Thursday , October 21 2021

Apple is heading to the US court this week for the App Store battle due to abuse of monopoly – Technology News, Firstpost



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Apple will head to the US Supreme Court this week to block a group of customers from suing the technology giant for monopoly violations, the media have reported.

The company is fighting a group of iPhone owners who claim Apple forced them to pay more for the application by banning rivals from the multibillion-dollar App Store.

After the customer wins the right to launch a class action lawsuit against the company in 2017, Apple has now appealed to the Supreme Court to overturn the decision, The Telegraph Reported on November 24.

Representational image. Reuters.

Representational image. Reuters.

If Apple fails, the business model is from App Store, one of the fastest and most profitable divisions of the company can be threatened, he added.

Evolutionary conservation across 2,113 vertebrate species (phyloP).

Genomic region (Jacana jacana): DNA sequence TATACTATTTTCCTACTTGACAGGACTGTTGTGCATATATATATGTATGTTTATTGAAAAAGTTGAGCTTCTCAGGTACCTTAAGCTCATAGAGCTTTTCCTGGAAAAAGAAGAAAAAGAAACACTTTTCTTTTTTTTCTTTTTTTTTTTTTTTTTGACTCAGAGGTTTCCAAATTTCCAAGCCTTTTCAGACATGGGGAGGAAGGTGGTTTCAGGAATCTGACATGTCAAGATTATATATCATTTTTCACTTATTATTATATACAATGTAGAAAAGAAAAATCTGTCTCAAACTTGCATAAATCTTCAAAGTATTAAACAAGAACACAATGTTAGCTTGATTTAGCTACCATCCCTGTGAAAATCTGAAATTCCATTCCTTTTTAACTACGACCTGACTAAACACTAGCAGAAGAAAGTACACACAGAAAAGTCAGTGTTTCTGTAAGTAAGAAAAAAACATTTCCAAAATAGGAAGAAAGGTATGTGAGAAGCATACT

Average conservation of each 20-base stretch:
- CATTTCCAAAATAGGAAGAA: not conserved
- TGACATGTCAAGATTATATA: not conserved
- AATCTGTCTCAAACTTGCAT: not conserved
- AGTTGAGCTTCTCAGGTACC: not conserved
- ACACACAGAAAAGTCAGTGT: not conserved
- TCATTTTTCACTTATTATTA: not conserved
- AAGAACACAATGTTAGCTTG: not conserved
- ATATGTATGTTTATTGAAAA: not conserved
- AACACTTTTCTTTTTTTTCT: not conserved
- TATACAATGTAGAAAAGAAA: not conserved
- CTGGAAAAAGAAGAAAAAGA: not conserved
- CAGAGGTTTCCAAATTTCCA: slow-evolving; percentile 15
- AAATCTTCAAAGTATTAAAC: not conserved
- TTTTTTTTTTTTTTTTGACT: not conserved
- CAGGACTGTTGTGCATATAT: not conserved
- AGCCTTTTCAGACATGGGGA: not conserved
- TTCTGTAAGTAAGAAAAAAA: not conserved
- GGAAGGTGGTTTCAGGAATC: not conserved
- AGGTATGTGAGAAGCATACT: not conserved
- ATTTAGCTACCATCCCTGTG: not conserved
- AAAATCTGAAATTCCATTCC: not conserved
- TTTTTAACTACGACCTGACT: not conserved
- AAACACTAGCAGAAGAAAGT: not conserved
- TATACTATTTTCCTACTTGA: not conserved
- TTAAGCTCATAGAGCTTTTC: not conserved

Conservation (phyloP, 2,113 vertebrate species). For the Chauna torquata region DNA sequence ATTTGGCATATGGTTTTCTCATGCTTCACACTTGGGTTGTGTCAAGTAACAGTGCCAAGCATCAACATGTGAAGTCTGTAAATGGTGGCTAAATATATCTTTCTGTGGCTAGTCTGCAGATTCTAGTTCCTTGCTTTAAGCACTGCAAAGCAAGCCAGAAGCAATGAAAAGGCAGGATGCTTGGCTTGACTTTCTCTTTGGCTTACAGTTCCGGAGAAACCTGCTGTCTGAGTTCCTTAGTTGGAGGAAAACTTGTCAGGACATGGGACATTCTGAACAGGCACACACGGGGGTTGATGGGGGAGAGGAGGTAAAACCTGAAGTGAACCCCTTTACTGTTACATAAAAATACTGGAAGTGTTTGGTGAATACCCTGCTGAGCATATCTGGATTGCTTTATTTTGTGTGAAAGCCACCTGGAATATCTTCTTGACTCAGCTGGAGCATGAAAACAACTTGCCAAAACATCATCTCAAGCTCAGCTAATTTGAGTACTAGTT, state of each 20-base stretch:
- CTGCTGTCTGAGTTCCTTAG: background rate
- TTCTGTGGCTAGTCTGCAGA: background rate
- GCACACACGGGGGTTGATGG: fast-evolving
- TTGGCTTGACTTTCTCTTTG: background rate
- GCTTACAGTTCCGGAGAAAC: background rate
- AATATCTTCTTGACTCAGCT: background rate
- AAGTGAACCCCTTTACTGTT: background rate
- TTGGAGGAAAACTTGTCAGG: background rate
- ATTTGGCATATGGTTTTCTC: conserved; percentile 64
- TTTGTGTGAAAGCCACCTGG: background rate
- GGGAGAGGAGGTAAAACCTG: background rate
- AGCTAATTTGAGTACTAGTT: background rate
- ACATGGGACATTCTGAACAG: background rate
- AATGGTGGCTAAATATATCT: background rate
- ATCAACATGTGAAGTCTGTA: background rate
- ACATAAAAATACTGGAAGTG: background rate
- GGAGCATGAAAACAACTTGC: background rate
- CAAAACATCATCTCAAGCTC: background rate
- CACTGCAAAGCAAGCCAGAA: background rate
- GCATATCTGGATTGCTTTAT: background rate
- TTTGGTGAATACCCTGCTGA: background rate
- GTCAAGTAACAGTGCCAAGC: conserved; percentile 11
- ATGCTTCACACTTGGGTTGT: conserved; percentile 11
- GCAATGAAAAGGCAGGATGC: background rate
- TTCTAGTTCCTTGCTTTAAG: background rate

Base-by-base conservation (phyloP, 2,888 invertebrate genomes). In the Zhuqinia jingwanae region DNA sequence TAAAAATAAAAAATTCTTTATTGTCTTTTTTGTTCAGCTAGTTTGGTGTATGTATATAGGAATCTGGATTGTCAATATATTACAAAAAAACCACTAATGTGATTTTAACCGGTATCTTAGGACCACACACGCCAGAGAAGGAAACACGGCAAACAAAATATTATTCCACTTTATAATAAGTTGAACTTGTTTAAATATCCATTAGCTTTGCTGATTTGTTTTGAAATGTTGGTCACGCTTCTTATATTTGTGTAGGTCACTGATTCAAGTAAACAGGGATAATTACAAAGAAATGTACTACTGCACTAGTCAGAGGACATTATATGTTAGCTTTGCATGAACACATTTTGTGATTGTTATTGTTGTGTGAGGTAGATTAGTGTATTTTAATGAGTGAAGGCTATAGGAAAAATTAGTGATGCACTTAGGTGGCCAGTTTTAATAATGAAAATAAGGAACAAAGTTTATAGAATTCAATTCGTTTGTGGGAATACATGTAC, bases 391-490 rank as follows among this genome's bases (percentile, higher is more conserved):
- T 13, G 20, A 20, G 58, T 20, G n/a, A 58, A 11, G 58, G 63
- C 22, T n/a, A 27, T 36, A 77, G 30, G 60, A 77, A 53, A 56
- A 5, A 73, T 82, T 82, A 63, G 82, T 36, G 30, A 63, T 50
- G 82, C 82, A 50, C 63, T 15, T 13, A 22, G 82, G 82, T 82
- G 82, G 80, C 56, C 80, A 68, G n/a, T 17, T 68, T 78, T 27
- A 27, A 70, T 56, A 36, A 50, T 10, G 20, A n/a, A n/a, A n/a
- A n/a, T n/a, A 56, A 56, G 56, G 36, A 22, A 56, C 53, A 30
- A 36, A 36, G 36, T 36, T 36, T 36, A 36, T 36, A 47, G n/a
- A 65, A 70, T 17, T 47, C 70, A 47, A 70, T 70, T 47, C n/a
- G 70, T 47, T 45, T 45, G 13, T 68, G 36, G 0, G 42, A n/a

Apple generates billions every year by taking 30 percent of the applications sold through the App Store, made by developers. Application revenue grew by about a third in 2017 to $ 38.5 billion even when selling Apple iPhones and iPad stopped.

Customers think that a large commission is proof that the company exploits the monopoly position on iPhone users. They argue that "iPhone consumers nationwide have paid (Apple) hundreds of millions of dollars more for iPhone applications than they would have paid in a competitive market".

Apple attempted to reject the case by appealing to a 1977 Supreme Court ruling which said only "direct buyers" could seek compensation for antitrust abuse.

The company believes that because the application developer itself sets the price of applications in the App Store and not Apple, iPhone users buy applications from developers directly.

His opponents claim that because Apple sets rules about the App Store, like minimum prices, it effectively sells applications to users.

The Supreme Court will hear arguments on Monday, although it will likely take months until the judge announces any decision.

If Apple fails to overturn its previous decision, the company will likely face years of legal disputes in cases that began in 2011.

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